It’s a historic negotiation between LBJ and the Rev. Martin Luther King Jr. starting in 1963 as President Johnson concentrates on getting the Civil Rights Act passed, with only a hint of Vietnam on the side. In All the Way (winner of the Tony Award for Best Play in 2014), Johnson (James Black) displays his well-deserved reputation for “brusqueness, a foul mouth and salty tongue,” according to Alley Theatre company member Chris Hutchison (playing Robert McNamara).
Not only does Johnson have Congress to convince, but he must persuade King (Shawn Hamilton) that what will become the Civil Rights Act of 1964 is worth his support. King, in turn, must persuade other black leaders of the time.
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Alley company actors, local actors and members of the Dallas Theater Center take on a variety of parts during what Hutchison describes as a serious play with comedic moments by Pulitzer Prize-winning playwright Robert Schenkkan Jr.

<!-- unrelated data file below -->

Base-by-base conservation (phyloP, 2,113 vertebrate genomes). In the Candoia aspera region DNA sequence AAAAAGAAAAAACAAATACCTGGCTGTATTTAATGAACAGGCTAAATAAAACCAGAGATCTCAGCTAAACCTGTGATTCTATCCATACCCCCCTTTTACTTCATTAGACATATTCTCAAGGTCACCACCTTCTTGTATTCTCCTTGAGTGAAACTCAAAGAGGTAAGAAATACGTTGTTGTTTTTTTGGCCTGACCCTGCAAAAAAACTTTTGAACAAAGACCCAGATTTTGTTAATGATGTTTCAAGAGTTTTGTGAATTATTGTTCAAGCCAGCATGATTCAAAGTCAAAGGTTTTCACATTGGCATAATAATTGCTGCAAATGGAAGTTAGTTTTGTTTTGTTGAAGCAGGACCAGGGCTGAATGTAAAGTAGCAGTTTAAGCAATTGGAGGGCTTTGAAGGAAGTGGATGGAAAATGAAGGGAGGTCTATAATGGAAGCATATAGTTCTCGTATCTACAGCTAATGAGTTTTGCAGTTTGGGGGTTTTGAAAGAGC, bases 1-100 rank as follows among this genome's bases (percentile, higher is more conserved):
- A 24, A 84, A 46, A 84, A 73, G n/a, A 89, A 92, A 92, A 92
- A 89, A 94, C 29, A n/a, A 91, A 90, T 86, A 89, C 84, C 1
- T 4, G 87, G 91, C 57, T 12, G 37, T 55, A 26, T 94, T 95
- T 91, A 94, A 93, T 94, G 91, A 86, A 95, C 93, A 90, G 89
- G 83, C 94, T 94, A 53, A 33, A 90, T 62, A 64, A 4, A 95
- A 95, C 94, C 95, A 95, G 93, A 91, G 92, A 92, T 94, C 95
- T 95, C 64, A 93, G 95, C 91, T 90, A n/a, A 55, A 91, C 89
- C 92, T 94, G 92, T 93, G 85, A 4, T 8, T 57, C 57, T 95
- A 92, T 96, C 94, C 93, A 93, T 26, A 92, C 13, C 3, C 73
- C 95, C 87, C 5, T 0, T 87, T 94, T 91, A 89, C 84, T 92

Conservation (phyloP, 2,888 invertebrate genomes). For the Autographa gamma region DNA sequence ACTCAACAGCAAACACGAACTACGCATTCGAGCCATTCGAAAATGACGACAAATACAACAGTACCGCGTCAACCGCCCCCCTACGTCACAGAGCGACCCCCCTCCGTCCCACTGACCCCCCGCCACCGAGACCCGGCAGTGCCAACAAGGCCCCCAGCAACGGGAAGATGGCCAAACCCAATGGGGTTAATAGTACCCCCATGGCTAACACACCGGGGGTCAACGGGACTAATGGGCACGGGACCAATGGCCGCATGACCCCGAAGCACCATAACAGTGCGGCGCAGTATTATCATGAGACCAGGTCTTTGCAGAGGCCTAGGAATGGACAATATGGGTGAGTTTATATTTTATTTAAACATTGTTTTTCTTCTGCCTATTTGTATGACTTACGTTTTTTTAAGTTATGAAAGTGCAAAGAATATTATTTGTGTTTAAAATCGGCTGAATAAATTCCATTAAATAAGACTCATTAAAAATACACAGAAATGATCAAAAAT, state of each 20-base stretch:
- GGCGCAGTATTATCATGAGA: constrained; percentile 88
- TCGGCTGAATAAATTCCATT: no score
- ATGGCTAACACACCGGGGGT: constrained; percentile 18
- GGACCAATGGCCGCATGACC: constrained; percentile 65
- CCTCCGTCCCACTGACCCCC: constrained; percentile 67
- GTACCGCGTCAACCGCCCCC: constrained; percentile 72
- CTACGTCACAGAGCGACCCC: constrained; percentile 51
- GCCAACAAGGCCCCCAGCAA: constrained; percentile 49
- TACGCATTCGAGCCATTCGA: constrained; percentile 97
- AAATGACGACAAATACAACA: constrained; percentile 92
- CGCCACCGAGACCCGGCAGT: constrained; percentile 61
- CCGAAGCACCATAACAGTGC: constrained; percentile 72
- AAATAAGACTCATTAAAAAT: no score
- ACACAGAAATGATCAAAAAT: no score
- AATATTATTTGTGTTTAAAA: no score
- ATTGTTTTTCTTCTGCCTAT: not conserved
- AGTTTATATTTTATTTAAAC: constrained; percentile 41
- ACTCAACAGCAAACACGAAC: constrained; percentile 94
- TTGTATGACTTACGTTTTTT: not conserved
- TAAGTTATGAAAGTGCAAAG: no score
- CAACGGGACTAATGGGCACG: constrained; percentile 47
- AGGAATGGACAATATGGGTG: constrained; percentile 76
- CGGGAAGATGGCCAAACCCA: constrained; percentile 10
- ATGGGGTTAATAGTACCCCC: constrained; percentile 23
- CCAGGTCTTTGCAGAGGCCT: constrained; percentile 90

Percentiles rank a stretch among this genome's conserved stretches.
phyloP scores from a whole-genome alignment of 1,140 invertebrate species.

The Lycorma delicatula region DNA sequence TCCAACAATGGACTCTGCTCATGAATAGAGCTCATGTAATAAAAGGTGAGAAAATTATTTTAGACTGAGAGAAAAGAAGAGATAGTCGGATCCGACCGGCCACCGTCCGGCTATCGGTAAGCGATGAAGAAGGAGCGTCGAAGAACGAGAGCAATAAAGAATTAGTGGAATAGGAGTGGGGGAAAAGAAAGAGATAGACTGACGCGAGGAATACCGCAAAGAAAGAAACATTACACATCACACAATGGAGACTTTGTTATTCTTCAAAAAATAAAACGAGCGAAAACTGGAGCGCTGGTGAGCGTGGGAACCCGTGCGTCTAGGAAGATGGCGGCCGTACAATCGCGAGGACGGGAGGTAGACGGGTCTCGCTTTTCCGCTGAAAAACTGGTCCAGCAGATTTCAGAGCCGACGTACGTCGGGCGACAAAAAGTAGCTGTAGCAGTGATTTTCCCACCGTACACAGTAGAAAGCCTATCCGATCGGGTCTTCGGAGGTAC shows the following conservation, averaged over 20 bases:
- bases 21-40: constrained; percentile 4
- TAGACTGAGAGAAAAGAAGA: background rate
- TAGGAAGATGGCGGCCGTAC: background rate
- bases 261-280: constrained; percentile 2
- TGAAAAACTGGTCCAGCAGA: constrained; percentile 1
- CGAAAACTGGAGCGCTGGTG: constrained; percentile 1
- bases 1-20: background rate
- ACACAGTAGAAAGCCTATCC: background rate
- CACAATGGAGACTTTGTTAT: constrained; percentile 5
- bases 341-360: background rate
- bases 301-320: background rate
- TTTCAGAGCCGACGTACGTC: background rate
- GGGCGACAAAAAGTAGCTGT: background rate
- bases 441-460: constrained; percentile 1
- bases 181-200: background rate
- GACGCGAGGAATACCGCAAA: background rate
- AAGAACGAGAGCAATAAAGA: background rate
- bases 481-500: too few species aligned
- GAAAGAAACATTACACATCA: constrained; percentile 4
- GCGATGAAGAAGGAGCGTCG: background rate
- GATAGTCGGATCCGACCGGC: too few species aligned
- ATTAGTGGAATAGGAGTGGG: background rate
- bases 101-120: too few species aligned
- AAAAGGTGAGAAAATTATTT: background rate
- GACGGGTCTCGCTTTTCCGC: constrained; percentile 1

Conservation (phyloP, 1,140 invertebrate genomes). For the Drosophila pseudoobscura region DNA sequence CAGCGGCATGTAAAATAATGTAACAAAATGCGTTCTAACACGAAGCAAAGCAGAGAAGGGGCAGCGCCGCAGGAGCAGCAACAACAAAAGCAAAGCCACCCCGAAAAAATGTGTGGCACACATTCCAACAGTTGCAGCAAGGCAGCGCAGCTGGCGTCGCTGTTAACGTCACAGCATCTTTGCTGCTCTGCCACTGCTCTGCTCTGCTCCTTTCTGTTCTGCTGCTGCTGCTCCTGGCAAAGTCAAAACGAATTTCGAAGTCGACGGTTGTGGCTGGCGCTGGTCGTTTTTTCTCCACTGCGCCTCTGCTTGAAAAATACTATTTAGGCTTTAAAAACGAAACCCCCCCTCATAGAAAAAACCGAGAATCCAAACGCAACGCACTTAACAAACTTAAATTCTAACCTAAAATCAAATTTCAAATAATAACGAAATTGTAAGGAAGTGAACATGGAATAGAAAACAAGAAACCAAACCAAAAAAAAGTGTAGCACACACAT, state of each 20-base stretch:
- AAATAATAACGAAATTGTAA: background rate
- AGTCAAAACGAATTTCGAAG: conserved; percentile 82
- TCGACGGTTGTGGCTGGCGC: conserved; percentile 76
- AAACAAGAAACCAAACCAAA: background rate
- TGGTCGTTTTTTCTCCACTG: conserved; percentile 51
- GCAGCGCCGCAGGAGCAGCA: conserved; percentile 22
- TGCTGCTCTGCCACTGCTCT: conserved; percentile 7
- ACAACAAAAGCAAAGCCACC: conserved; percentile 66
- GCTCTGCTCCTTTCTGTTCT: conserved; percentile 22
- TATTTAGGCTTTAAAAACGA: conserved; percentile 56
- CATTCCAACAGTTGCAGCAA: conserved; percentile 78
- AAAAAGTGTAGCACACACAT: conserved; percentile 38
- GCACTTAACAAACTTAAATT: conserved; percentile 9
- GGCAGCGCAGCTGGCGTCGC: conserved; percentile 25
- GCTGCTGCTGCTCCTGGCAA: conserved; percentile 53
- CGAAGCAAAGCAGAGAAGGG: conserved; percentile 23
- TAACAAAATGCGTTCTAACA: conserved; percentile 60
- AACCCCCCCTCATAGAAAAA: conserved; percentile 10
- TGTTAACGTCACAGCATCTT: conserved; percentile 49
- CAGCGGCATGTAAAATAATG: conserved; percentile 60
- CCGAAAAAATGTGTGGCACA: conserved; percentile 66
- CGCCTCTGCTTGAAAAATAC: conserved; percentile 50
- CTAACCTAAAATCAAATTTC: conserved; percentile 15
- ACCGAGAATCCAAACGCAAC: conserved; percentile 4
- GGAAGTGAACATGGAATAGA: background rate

Besides McNamara, Hutchison plays several other roles: butler, barber cutting LBJ’s hair and a couple of Southern racists. Set in the time beginning shortly after Johnson assumes his presidency after John F. Kennedy’s assassination, the play tracks through developments ending with his re-election.
“Certainly, the subject matter is important,” says Hutchison. “Social and inequality are still huge parts of our world. There are many parallels to be drawn. It’s very topical.”
Performances of All the Way are scheduled for February 3-21 at 7:30 p.m. Tuesdays through Thursdays and Sundays, 8 p.m. Fridays and Saturdays and 2:30 p.m. Saturdays and Sundays at the Alley Theatre, 615 Texas. For information, call 713-220-5700 or visit alleytheatre.org. $26-$70.